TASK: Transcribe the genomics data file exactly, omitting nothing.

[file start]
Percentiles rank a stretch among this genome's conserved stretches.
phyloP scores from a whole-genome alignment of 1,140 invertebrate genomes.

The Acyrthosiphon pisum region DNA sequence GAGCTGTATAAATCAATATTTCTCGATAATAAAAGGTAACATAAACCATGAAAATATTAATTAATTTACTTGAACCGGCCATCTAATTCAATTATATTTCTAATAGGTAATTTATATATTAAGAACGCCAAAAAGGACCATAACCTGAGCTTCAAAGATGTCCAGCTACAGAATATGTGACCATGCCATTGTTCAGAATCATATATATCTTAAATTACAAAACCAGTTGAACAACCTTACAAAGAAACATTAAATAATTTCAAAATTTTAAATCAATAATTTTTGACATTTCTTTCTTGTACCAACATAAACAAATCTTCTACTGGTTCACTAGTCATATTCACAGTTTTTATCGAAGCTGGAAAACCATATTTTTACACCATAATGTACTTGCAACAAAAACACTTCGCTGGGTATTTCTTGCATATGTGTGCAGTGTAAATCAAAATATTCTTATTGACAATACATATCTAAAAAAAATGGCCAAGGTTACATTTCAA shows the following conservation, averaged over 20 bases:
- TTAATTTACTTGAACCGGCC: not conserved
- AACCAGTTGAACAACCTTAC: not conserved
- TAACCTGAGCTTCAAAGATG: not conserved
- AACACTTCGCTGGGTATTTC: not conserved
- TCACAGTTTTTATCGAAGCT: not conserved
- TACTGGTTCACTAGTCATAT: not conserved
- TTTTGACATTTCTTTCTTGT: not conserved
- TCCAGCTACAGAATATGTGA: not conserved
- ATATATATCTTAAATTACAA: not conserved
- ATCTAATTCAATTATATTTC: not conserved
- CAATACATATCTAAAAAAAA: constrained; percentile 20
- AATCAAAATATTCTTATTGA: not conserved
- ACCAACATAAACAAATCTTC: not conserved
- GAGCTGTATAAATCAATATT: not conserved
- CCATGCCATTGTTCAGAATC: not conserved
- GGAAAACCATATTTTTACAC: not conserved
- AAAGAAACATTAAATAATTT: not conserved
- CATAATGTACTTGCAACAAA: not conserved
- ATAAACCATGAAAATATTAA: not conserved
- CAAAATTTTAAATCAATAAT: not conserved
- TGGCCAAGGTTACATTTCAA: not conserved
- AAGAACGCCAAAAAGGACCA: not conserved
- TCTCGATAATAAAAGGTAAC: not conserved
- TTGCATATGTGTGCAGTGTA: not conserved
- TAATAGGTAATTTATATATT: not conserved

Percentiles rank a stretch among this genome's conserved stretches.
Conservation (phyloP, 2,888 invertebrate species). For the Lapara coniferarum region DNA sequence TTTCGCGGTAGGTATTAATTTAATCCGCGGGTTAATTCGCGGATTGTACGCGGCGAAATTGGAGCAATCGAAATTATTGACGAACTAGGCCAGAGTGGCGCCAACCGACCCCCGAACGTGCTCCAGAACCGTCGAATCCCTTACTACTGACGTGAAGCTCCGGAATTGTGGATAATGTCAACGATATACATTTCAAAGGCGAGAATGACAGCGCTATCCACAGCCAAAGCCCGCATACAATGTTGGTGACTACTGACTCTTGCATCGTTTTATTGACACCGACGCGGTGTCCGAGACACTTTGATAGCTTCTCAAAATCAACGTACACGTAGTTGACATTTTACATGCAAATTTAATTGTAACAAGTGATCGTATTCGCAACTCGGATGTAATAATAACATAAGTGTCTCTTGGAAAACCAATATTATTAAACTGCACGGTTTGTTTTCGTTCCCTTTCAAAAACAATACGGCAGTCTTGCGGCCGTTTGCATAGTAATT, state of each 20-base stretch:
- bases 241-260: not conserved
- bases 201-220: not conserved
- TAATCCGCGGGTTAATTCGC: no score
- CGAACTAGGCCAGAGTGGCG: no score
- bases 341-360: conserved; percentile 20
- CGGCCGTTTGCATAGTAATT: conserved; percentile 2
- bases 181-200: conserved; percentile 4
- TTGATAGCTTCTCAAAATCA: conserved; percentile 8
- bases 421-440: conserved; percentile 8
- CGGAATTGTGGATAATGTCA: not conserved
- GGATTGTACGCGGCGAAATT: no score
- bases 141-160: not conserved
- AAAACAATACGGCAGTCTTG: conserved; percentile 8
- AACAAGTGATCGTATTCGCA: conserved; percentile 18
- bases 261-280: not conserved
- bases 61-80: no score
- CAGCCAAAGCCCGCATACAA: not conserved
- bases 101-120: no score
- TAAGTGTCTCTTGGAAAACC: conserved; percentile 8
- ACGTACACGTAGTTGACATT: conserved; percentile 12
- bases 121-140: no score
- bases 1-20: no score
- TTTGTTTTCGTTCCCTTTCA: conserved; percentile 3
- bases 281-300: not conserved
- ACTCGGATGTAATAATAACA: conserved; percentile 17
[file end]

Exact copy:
Percentiles rank a stretch among this genome's conserved stretches.
phyloP scores from a whole-genome alignment of 1,140 invertebrate genomes.

The Acyrthosiphon pisum region DNA sequence GAGCTGTATAAATCAATATTTCTCGATAATAAAAGGTAACATAAACCATGAAAATATTAATTAATTTACTTGAACCGGCCATCTAATTCAATTATATTTCTAATAGGTAATTTATATATTAAGAACGCCAAAAAGGACCATAACCTGAGCTTCAAAGATGTCCAGCTACAGAATATGTGACCATGCCATTGTTCAGAATCATATATATCTTAAATTACAAAACCAGTTGAACAACCTTACAAAGAAACATTAAATAATTTCAAAATTTTAAATCAATAATTTTTGACATTTCTTTCTTGTACCAACATAAACAAATCTTCTACTGGTTCACTAGTCATATTCACAGTTTTTATCGAAGCTGGAAAACCATATTTTTACACCATAATGTACTTGCAACAAAAACACTTCGCTGGGTATTTCTTGCATATGTGTGCAGTGTAAATCAAAATATTCTTATTGACAATACATATCTAAAAAAAATGGCCAAGGTTACATTTCAA shows the following conservation, averaged over 20 bases:
- TTAATTTACTTGAACCGGCC: not conserved
- AACCAGTTGAACAACCTTAC: not conserved
- TAACCTGAGCTTCAAAGATG: not conserved
- AACACTTCGCTGGGTATTTC: not conserved
- TCACAGTTTTTATCGAAGCT: not conserved
- TACTGGTTCACTAGTCATAT: not conserved
- TTTTGACATTTCTTTCTTGT: not conserved
- TCCAGCTACAGAATATGTGA: not conserved
- ATATATATCTTAAATTACAA: not conserved
- ATCTAATTCAATTATATTTC: not conserved
- CAATACATATCTAAAAAAAA: constrained; percentile 20
- AATCAAAATATTCTTATTGA: not conserved
- ACCAACATAAACAAATCTTC: not conserved
- GAGCTGTATAAATCAATATT: not conserved
- CCATGCCATTGTTCAGAATC: not conserved
- GGAAAACCATATTTTTACAC: not conserved
- AAAGAAACATTAAATAATTT: not conserved
- CATAATGTACTTGCAACAAA: not conserved
- ATAAACCATGAAAATATTAA: not conserved
- CAAAATTTTAAATCAATAAT: not conserved
- TGGCCAAGGTTACATTTCAA: not conserved
- AAGAACGCCAAAAAGGACCA: not conserved
- TCTCGATAATAAAAGGTAAC: not conserved
- TTGCATATGTGTGCAGTGTA: not conserved
- TAATAGGTAATTTATATATT: not conserved

Percentiles rank a stretch among this genome's conserved stretches.
Conservation (phyloP, 2,888 invertebrate species). For the Lapara coniferarum region DNA sequence TTTCGCGGTAGGTATTAATTTAATCCGCGGGTTAATTCGCGGATTGTACGCGGCGAAATTGGAGCAATCGAAATTATTGACGAACTAGGCCAGAGTGGCGCCAACCGACCCCCGAACGTGCTCCAGAACCGTCGAATCCCTTACTACTGACGTGAAGCTCCGGAATTGTGGATAATGTCAACGATATACATTTCAAAGGCGAGAATGACAGCGCTATCCACAGCCAAAGCCCGCATACAATGTTGGTGACTACTGACTCTTGCATCGTTTTATTGACACCGACGCGGTGTCCGAGACACTTTGATAGCTTCTCAAAATCAACGTACACGTAGTTGACATTTTACATGCAAATTTAATTGTAACAAGTGATCGTATTCGCAACTCGGATGTAATAATAACATAAGTGTCTCTTGGAAAACCAATATTATTAAACTGCACGGTTTGTTTTCGTTCCCTTTCAAAAACAATACGGCAGTCTTGCGGCCGTTTGCATAGTAATT, state of each 20-base stretch:
- bases 241-260: not conserved
- bases 201-220: not conserved
- TAATCCGCGGGTTAATTCGC: no score
- CGAACTAGGCCAGAGTGGCG: no score
- bases 341-360: conserved; percentile 20
- CGGCCGTTTGCATAGTAATT: conserved; percentile 2
- bases 181-200: conserved; percentile 4
- TTGATAGCTTCTCAAAATCA: conserved; percentile 8
- bases 421-440: conserved; percentile 8
- CGGAATTGTGGATAATGTCA: not conserved
- GGATTGTACGCGGCGAAATT: no score
- bases 141-160: not conserved
- AAAACAATACGGCAGTCTTG: conserved; percentile 8
- AACAAGTGATCGTATTCGCA: conserved; percentile 18
- bases 261-280: not conserved
- bases 61-80: no score
- CAGCCAAAGCCCGCATACAA: not conserved
- bases 101-120: no score
- TAAGTGTCTCTTGGAAAACC: conserved; percentile 8
- ACGTACACGTAGTTGACATT: conserved; percentile 12
- bases 121-140: no score
- bases 1-20: no score
- TTTGTTTTCGTTCCCTTTCA: conserved; percentile 3
- bases 281-300: not conserved
- ACTCGGATGTAATAATAACA: conserved; percentile 17